250 pages | 2 B/W Illus.
This book is one of the first collections on a neglected field in American literature: that written by and about the working-class. Examining literature from the 1850s to the present, contributors use a wide variety of critical approaches, expanding readers’ understanding of the critical lenses that can be applied to working-class literature. Drawing upon theories of media studies, postcolonial studies, cultural geography, and masculinity studies, the essays consider slave narratives, contemporary poetry and fiction, Depression-era newspaper plays, and ethnic American literature. Depicting the ways that working-class writers render the lives, the volume explores the question of what difference class makes, and how it intersects with gender, race, ethnicity, and geographical location.
"[A] much-needed and much-welcomed anthology of literary criticism… this volume stands as an excellent reflection of the current state of working-class literary studies, as it also sets the stage for future forward movement." - Working-Class Notes
Introduction: "How Do We Read Working-Class Texts?" Michelle Tokarczyk I. The Realities of Working-Class Life Introductory Comments—Tokarczyk 1. "Between the Outhouse and the Garbage Dump: Locations in/of Collapse" Paula Rabinowitz 2. "Work is a War, or All Their Lives They Dug Their Graves" Renny Christopher 3. "Respectability, Refinement, and the Underclass: Uncle Tom’s Cabin and Incidents in the Life of a Slave Girl" Sylvia Cook II. Pedagogy and Promises Introductory Comments—Tokarczyk 4. "Ladder or Bridge: Working-Class Women Poets on Education, Class Consciousness, and the Promise of Upward Mobility" Karen M. Kovacik 5. "Charlotte as a Working-Class Heroine in Tom Wolfe’s I am Charlotte Simmons" David McCracken 6. "Teaching the Anthology: Pedagogy vs. Canon" Nicholas J. Coles III. The Experience of Poverty Introductory Comments—Tokarczyk 7. "A Question of Agency: Representations of Poor Women and Public Assistance in Short Stories" Michelle Tokarczyk 8. "The Culture of Poverty in Sherman Alexie’s Indian Killer" Michele A. Fazio 9. "Cultural Geography and Local Economies: The Lesson from Egypt, Maine" Phoebe S. Jackson IV. Reconsidering Class, Gender, and Nation Introductory Comments—Tokarczyk 10. "A Body of Work: Imperial Labor and the Writing of American Manhood in London’s The Sea-Wolf" Matthew Brophy 11. "’The Man in the Family’: Staging Gender in Waiting for Lefty and American Protest Theatre" Maria F. Brandt 12. "Henry Roth’s Re-Imagination of Class Consciousness through the National Subject from Call It Sleep to the Mercy of a Rude Stream Novels: Class Consciousness, Nationalist Politics, and Working-Class Studies in the Age of Postcolonial Theory" Timothy Libretti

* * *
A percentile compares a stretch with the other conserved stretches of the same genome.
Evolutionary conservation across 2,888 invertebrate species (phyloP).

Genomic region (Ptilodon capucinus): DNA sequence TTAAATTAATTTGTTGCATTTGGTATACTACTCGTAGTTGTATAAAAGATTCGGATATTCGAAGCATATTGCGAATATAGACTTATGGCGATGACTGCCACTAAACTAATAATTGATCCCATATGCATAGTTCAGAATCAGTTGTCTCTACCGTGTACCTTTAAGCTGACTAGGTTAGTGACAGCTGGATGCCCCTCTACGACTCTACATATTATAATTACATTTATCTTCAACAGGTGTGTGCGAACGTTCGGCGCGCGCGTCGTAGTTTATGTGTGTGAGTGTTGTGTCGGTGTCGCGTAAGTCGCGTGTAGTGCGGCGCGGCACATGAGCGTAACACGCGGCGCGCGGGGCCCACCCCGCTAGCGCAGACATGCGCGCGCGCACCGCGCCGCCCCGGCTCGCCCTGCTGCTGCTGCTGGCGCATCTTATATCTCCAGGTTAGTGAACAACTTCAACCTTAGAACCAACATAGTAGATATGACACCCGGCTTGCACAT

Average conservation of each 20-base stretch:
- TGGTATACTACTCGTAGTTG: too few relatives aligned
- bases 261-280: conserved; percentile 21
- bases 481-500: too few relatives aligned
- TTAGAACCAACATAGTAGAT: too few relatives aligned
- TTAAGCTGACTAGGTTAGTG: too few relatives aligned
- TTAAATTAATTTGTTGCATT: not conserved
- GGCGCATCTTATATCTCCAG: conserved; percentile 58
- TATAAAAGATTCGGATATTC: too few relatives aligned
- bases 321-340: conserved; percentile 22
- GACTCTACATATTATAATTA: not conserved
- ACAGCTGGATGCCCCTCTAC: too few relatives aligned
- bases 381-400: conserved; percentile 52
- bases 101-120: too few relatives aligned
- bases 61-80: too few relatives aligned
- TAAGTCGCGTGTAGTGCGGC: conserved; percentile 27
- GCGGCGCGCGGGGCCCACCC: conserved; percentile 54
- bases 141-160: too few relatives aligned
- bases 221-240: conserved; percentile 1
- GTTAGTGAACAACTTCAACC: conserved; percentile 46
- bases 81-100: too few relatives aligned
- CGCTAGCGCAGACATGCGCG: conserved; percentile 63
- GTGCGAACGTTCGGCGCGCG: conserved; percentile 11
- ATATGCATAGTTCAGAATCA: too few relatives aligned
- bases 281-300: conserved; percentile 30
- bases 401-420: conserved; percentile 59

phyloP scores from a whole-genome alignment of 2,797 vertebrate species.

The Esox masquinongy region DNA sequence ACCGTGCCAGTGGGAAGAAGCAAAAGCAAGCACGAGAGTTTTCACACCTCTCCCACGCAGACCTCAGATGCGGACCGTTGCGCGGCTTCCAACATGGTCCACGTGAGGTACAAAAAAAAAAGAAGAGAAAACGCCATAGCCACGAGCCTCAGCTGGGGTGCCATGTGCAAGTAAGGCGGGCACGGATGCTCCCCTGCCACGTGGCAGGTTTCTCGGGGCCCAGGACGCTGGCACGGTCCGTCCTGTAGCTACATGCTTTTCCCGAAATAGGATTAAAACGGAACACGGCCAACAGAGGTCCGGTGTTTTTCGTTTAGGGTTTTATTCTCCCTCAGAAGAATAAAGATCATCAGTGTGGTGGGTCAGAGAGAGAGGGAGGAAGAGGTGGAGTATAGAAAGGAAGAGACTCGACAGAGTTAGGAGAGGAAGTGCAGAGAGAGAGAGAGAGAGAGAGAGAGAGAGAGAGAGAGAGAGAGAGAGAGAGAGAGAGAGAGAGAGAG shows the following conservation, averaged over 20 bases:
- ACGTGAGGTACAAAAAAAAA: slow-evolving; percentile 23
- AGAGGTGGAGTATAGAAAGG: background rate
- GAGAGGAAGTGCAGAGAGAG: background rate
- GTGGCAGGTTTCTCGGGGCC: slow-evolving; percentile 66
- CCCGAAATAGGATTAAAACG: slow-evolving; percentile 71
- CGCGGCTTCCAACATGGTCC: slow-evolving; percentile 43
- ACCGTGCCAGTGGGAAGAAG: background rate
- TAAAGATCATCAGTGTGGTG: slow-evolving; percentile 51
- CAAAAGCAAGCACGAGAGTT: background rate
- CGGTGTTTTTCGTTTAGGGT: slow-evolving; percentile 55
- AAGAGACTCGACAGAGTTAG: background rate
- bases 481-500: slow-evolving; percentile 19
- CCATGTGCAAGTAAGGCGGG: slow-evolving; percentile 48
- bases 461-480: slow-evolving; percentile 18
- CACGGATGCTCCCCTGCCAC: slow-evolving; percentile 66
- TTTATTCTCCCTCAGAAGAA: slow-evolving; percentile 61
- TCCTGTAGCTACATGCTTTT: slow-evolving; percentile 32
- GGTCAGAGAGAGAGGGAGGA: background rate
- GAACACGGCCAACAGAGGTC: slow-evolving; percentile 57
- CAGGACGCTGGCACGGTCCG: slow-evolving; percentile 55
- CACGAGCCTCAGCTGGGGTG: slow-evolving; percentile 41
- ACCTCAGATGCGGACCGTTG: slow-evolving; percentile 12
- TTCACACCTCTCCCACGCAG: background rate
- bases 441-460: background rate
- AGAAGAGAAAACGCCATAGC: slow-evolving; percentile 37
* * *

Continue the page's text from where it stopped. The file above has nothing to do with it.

From Joyce to Rushdie, Modernism to Food Writing, Routledge Studies in Twentieth Century Literature looks at both the literature and culture of the 20th century. This series is our home for cutting-edge, upper-level scholarly studies and edited collections. Considering literature alongside religion, popular culture, race, gender, ecology, travel, class, space, and other subjects, titles are characterized by dynamic interventions into established subjects and innovative studies on emerging topics.